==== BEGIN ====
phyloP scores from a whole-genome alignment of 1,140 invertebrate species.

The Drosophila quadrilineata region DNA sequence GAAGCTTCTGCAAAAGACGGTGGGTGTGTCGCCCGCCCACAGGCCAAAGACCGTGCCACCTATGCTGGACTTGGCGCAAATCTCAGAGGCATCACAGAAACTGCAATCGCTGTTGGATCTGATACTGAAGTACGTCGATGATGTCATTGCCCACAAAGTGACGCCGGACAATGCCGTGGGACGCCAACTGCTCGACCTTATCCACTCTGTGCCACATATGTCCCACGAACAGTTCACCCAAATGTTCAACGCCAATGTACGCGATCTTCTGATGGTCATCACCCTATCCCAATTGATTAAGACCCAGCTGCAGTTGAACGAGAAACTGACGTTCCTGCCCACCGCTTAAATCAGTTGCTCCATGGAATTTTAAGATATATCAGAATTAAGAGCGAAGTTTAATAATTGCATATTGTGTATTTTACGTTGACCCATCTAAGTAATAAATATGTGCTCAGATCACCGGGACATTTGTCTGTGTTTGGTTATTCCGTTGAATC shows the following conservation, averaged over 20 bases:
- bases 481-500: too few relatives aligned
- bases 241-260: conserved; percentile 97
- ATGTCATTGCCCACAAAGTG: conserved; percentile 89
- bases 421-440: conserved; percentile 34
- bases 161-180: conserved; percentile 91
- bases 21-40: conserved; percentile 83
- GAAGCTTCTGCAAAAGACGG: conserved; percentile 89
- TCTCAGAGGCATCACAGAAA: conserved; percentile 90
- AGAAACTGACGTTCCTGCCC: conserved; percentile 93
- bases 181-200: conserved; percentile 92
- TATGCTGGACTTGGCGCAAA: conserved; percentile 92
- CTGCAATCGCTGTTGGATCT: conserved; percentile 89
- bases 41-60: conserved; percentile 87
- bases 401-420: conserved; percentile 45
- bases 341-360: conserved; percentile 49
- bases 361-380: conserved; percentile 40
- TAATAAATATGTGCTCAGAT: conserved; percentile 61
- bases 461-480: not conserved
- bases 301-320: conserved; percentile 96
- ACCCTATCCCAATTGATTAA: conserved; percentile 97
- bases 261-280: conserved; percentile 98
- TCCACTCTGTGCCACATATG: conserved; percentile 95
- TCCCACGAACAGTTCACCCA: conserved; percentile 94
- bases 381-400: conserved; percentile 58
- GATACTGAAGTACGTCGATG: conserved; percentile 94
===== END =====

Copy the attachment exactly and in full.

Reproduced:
phyloP scores from a whole-genome alignment of 1,140 invertebrate species.

The Drosophila quadrilineata region DNA sequence GAAGCTTCTGCAAAAGACGGTGGGTGTGTCGCCCGCCCACAGGCCAAAGACCGTGCCACCTATGCTGGACTTGGCGCAAATCTCAGAGGCATCACAGAAACTGCAATCGCTGTTGGATCTGATACTGAAGTACGTCGATGATGTCATTGCCCACAAAGTGACGCCGGACAATGCCGTGGGACGCCAACTGCTCGACCTTATCCACTCTGTGCCACATATGTCCCACGAACAGTTCACCCAAATGTTCAACGCCAATGTACGCGATCTTCTGATGGTCATCACCCTATCCCAATTGATTAAGACCCAGCTGCAGTTGAACGAGAAACTGACGTTCCTGCCCACCGCTTAAATCAGTTGCTCCATGGAATTTTAAGATATATCAGAATTAAGAGCGAAGTTTAATAATTGCATATTGTGTATTTTACGTTGACCCATCTAAGTAATAAATATGTGCTCAGATCACCGGGACATTTGTCTGTGTTTGGTTATTCCGTTGAATC shows the following conservation, averaged over 20 bases:
- bases 481-500: too few relatives aligned
- bases 241-260: conserved; percentile 97
- ATGTCATTGCCCACAAAGTG: conserved; percentile 89
- bases 421-440: conserved; percentile 34
- bases 161-180: conserved; percentile 91
- bases 21-40: conserved; percentile 83
- GAAGCTTCTGCAAAAGACGG: conserved; percentile 89
- TCTCAGAGGCATCACAGAAA: conserved; percentile 90
- AGAAACTGACGTTCCTGCCC: conserved; percentile 93
- bases 181-200: conserved; percentile 92
- TATGCTGGACTTGGCGCAAA: conserved; percentile 92
- CTGCAATCGCTGTTGGATCT: conserved; percentile 89
- bases 41-60: conserved; percentile 87
- bases 401-420: conserved; percentile 45
- bases 341-360: conserved; percentile 49
- bases 361-380: conserved; percentile 40
- TAATAAATATGTGCTCAGAT: conserved; percentile 61
- bases 461-480: not conserved
- bases 301-320: conserved; percentile 96
- ACCCTATCCCAATTGATTAA: conserved; percentile 97
- bases 261-280: conserved; percentile 98
- TCCACTCTGTGCCACATATG: conserved; percentile 95
- TCCCACGAACAGTTCACCCA: conserved; percentile 94
- bases 381-400: conserved; percentile 58
- GATACTGAAGTACGTCGATG: conserved; percentile 94